On Turning Seventy

birthdayphotoMy wife, Kathleen, knows that birthdays haven’t always been a time of joy to me. When I turned thirty and my father proudly announced it from the pulpit, he didn’t realize what a horrible thing I thought he’d done. That happened back during the days when the younger folks thought people became ancient at thirty. That’s what I’d believed until it happened to me!

Forty was less of a problem, though. I had finally ended up in a career I really liked and was good at. And at least I’d gotten used to being “over the hill.”

Fifty was horrible, though. For some crazy reason, I had it in my head I wasn’t going to live till my fiftieth birthday. In fact, I wrote a novel (not yet published) about a man who believed the same thing about himself. Thanks to friends in Australia, Keith and Maggie Long, who helped me celebrate that birthday a few months early with a homemade cake and a humongous CD package containing all of the songs the Seekers had ever recorded.

As you’ve probably gathered, I survived turning fifty. And sixty.

Seventy is a funny age, though. I don’t feel as if I’m really old. Yet I’m so aware of the various ways my body is wearing down or out and of a condition or two I’m really not certain what to do something about. But at least I’ve made it through two cataract surgeries and have decent sight now–because of astigmatism, I still have to wear glasses–and have new hearing aids and have quit having to asking everyone to repeat everything.

Much to be thankful for. Thank You, Lord. Bunches and bunches.

Kathleen wanted this to be a really special birthday. She got me a new Yamaha MX-49 keyboard for my home recording studio and suggested and arranged a long weekend visit to Kentucky to visit the Creation Museum and the Ark Encounter. I’ll give you a report on those two visits in upcoming posts.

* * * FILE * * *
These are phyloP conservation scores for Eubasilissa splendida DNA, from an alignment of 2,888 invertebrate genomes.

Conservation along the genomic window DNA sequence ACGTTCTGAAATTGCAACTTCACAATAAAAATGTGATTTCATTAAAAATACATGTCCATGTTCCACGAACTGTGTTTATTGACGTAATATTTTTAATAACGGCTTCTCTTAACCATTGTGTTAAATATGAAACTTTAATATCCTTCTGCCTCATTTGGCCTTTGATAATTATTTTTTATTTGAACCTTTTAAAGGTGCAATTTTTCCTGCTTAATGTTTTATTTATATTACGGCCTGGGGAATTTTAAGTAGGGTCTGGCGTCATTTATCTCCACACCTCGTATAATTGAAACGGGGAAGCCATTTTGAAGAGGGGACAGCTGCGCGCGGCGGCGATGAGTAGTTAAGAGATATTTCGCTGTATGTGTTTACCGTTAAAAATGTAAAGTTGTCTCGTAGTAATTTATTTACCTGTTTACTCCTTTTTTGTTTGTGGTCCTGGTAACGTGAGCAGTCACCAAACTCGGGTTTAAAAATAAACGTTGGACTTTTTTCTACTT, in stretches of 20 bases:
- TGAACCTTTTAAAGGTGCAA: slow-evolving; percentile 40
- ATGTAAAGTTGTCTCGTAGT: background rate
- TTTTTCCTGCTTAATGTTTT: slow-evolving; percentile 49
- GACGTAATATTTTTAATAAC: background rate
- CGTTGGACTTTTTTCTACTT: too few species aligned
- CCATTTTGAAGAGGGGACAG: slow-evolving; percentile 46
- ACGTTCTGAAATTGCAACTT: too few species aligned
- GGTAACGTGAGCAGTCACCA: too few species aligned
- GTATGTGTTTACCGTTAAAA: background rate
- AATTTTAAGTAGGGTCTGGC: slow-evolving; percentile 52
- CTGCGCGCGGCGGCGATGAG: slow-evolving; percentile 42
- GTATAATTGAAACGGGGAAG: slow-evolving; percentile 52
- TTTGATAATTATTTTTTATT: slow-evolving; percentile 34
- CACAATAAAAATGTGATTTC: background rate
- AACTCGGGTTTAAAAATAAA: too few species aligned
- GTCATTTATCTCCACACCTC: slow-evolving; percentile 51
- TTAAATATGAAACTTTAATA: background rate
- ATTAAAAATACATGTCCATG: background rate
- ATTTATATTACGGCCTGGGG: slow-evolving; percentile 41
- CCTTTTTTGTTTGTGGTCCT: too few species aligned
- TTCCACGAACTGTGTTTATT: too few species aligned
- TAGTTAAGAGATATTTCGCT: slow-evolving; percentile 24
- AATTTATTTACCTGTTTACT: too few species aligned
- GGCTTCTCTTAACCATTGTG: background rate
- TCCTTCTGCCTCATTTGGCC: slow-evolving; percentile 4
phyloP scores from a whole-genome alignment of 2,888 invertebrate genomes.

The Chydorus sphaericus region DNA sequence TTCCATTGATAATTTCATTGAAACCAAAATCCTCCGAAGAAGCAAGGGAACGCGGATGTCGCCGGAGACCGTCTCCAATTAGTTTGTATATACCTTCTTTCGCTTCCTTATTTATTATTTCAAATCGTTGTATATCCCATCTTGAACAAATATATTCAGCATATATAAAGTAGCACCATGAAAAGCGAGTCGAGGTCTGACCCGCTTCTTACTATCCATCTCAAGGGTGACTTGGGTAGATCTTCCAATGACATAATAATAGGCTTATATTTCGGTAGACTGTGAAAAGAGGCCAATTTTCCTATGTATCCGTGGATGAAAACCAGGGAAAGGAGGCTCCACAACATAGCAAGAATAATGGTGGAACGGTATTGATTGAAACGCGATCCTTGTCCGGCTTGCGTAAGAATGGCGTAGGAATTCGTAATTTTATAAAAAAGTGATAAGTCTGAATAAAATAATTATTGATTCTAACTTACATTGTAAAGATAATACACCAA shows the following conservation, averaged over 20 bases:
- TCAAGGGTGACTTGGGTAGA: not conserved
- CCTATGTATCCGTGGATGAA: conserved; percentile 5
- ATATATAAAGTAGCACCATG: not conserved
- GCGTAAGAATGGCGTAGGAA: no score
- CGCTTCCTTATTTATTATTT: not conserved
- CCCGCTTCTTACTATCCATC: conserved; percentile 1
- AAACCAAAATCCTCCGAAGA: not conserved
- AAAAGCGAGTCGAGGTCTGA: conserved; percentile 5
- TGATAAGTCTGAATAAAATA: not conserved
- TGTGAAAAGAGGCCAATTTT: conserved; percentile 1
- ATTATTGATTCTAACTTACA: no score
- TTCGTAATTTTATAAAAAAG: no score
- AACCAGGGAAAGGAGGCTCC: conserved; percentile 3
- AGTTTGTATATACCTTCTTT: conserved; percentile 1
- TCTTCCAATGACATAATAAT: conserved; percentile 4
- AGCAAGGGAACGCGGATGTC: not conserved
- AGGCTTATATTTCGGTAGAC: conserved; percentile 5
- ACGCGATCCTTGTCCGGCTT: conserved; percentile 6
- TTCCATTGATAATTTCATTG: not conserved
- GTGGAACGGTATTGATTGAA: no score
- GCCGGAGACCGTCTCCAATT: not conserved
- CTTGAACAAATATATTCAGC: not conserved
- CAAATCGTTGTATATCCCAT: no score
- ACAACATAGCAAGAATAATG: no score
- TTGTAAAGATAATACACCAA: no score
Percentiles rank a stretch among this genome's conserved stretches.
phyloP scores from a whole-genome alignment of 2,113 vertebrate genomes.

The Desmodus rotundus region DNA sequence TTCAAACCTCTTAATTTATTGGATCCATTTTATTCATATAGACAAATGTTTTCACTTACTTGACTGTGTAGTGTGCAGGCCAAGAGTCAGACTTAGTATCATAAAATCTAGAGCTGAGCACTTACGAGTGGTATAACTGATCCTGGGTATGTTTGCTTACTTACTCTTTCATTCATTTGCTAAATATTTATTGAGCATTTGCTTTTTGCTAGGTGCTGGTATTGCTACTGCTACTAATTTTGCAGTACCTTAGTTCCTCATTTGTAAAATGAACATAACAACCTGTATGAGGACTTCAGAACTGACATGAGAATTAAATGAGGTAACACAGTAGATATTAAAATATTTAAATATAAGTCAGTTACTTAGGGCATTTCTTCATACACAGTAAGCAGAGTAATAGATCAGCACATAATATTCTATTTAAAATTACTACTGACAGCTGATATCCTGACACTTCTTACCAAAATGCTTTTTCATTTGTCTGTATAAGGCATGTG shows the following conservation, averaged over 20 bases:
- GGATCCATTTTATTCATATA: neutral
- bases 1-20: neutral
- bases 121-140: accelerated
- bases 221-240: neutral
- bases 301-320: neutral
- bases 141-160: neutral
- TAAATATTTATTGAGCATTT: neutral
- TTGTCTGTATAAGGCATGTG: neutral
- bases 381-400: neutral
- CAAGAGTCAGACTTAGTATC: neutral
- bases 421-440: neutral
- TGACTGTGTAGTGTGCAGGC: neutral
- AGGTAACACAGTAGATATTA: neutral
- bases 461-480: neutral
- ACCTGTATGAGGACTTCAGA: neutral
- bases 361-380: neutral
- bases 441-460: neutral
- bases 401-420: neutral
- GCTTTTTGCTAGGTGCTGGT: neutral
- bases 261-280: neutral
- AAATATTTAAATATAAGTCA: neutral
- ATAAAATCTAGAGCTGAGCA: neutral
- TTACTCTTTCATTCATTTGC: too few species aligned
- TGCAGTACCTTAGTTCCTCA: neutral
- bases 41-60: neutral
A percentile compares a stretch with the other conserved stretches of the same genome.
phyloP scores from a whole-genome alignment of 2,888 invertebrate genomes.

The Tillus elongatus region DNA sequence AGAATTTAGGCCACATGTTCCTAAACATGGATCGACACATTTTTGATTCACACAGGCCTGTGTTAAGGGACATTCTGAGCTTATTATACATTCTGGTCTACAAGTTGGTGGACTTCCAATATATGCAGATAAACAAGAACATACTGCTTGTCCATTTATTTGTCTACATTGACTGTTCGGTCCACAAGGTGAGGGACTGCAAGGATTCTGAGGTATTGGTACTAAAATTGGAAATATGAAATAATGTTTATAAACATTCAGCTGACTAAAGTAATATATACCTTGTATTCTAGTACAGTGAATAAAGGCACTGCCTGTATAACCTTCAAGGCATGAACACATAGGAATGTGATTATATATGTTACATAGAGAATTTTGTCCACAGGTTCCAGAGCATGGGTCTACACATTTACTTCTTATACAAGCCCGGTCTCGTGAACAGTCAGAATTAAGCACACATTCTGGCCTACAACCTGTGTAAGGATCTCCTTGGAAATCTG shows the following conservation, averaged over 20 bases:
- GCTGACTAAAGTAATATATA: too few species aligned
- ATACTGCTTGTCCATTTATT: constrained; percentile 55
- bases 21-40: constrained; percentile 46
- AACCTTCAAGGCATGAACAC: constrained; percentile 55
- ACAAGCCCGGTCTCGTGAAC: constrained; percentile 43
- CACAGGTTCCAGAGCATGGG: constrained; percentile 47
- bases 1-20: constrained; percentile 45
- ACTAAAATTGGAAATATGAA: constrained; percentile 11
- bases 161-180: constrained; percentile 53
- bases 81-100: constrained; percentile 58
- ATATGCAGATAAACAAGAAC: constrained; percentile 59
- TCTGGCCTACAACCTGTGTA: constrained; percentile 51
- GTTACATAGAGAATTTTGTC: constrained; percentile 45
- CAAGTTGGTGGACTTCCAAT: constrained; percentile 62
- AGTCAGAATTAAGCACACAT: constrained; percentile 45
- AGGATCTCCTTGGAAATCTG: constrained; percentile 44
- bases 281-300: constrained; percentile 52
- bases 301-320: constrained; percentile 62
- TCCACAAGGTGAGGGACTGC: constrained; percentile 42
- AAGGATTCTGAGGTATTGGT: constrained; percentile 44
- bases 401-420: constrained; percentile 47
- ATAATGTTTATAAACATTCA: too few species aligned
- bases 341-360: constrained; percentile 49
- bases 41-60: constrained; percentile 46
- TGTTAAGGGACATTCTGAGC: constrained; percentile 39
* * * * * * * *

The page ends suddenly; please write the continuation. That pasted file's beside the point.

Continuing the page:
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We’re staying at the First Farm Inn, a bed and breakfast that is just a couple of miles from the Creation Museum. It’s a horse farm, and we expect the rest of our visit to be just as pleasant as the first part.

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I have to be honest. I’m writing this the evening of the 22nd; my birthday’s not actually until the 23rd. But I wanted to go ahead and write this while I was thinking about it.

Have any of your birthdays been extra special–either good or bad? How about sharing in a comment?

NOTE: Various people have complained about not being able to find or leave comments. Go all the way to the bottom of this post, beneath my “Best regards, Roger.” On the very bottom line of that last section just above the previous post you’ll see “Leave a Comment” if yours will be the first or “X Comments,” where  X denotes the number of existing comments.

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Links you might be interested in:

I’ll be back again on Sunday. If you’d like to receive my posts by email, go to “Follow Blog via Email” at the upper right.

Best regards,
Roger

Twin Birthdays